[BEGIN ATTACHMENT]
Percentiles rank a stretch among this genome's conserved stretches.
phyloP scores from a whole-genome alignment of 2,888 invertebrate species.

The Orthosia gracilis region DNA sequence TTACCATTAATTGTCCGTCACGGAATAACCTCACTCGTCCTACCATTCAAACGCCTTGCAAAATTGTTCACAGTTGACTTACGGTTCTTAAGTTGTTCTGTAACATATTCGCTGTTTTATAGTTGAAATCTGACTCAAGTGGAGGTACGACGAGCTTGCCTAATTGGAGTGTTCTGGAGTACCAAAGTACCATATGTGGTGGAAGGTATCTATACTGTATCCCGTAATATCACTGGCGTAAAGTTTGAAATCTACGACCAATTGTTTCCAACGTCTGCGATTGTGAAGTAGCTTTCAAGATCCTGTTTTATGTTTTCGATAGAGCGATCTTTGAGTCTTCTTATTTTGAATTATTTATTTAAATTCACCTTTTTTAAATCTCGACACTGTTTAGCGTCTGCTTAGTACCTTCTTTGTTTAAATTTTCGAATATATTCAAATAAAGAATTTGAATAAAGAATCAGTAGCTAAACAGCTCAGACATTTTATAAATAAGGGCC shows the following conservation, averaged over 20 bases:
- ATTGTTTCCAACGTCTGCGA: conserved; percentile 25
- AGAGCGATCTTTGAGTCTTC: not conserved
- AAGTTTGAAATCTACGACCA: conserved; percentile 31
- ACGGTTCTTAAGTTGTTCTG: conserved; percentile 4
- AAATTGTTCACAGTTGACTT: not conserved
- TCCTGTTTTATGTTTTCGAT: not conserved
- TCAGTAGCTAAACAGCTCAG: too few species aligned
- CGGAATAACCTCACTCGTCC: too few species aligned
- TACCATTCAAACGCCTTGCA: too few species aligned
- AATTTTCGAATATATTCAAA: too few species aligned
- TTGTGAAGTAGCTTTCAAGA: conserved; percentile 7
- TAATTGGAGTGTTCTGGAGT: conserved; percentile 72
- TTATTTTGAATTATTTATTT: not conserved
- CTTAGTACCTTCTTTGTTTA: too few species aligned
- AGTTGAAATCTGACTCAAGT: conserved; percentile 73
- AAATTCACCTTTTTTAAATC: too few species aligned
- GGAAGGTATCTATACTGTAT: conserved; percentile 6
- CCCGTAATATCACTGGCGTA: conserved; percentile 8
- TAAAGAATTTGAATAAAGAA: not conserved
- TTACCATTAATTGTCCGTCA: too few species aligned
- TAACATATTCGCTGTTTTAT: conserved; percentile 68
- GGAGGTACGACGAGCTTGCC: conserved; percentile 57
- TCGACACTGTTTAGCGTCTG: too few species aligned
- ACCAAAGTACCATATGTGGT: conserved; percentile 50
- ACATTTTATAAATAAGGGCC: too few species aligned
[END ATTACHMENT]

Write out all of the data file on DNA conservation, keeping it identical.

Percentiles rank a stretch among this genome's conserved stretches.
phyloP scores from a whole-genome alignment of 2,888 invertebrate species.

The Orthosia gracilis region DNA sequence TTACCATTAATTGTCCGTCACGGAATAACCTCACTCGTCCTACCATTCAAACGCCTTGCAAAATTGTTCACAGTTGACTTACGGTTCTTAAGTTGTTCTGTAACATATTCGCTGTTTTATAGTTGAAATCTGACTCAAGTGGAGGTACGACGAGCTTGCCTAATTGGAGTGTTCTGGAGTACCAAAGTACCATATGTGGTGGAAGGTATCTATACTGTATCCCGTAATATCACTGGCGTAAAGTTTGAAATCTACGACCAATTGTTTCCAACGTCTGCGATTGTGAAGTAGCTTTCAAGATCCTGTTTTATGTTTTCGATAGAGCGATCTTTGAGTCTTCTTATTTTGAATTATTTATTTAAATTCACCTTTTTTAAATCTCGACACTGTTTAGCGTCTGCTTAGTACCTTCTTTGTTTAAATTTTCGAATATATTCAAATAAAGAATTTGAATAAAGAATCAGTAGCTAAACAGCTCAGACATTTTATAAATAAGGGCC shows the following conservation, averaged over 20 bases:
- ATTGTTTCCAACGTCTGCGA: conserved; percentile 25
- AGAGCGATCTTTGAGTCTTC: not conserved
- AAGTTTGAAATCTACGACCA: conserved; percentile 31
- ACGGTTCTTAAGTTGTTCTG: conserved; percentile 4
- AAATTGTTCACAGTTGACTT: not conserved
- TCCTGTTTTATGTTTTCGAT: not conserved
- TCAGTAGCTAAACAGCTCAG: too few species aligned
- CGGAATAACCTCACTCGTCC: too few species aligned
- TACCATTCAAACGCCTTGCA: too few species aligned
- AATTTTCGAATATATTCAAA: too few species aligned
- TTGTGAAGTAGCTTTCAAGA: conserved; percentile 7
- TAATTGGAGTGTTCTGGAGT: conserved; percentile 72
- TTATTTTGAATTATTTATTT: not conserved
- CTTAGTACCTTCTTTGTTTA: too few species aligned
- AGTTGAAATCTGACTCAAGT: conserved; percentile 73
- AAATTCACCTTTTTTAAATC: too few species aligned
- GGAAGGTATCTATACTGTAT: conserved; percentile 6
- CCCGTAATATCACTGGCGTA: conserved; percentile 8
- TAAAGAATTTGAATAAAGAA: not conserved
- TTACCATTAATTGTCCGTCA: too few species aligned
- TAACATATTCGCTGTTTTAT: conserved; percentile 68
- GGAGGTACGACGAGCTTGCC: conserved; percentile 57
- TCGACACTGTTTAGCGTCTG: too few species aligned
- ACCAAAGTACCATATGTGGT: conserved; percentile 50
- ACATTTTATAAATAAGGGCC: too few species aligned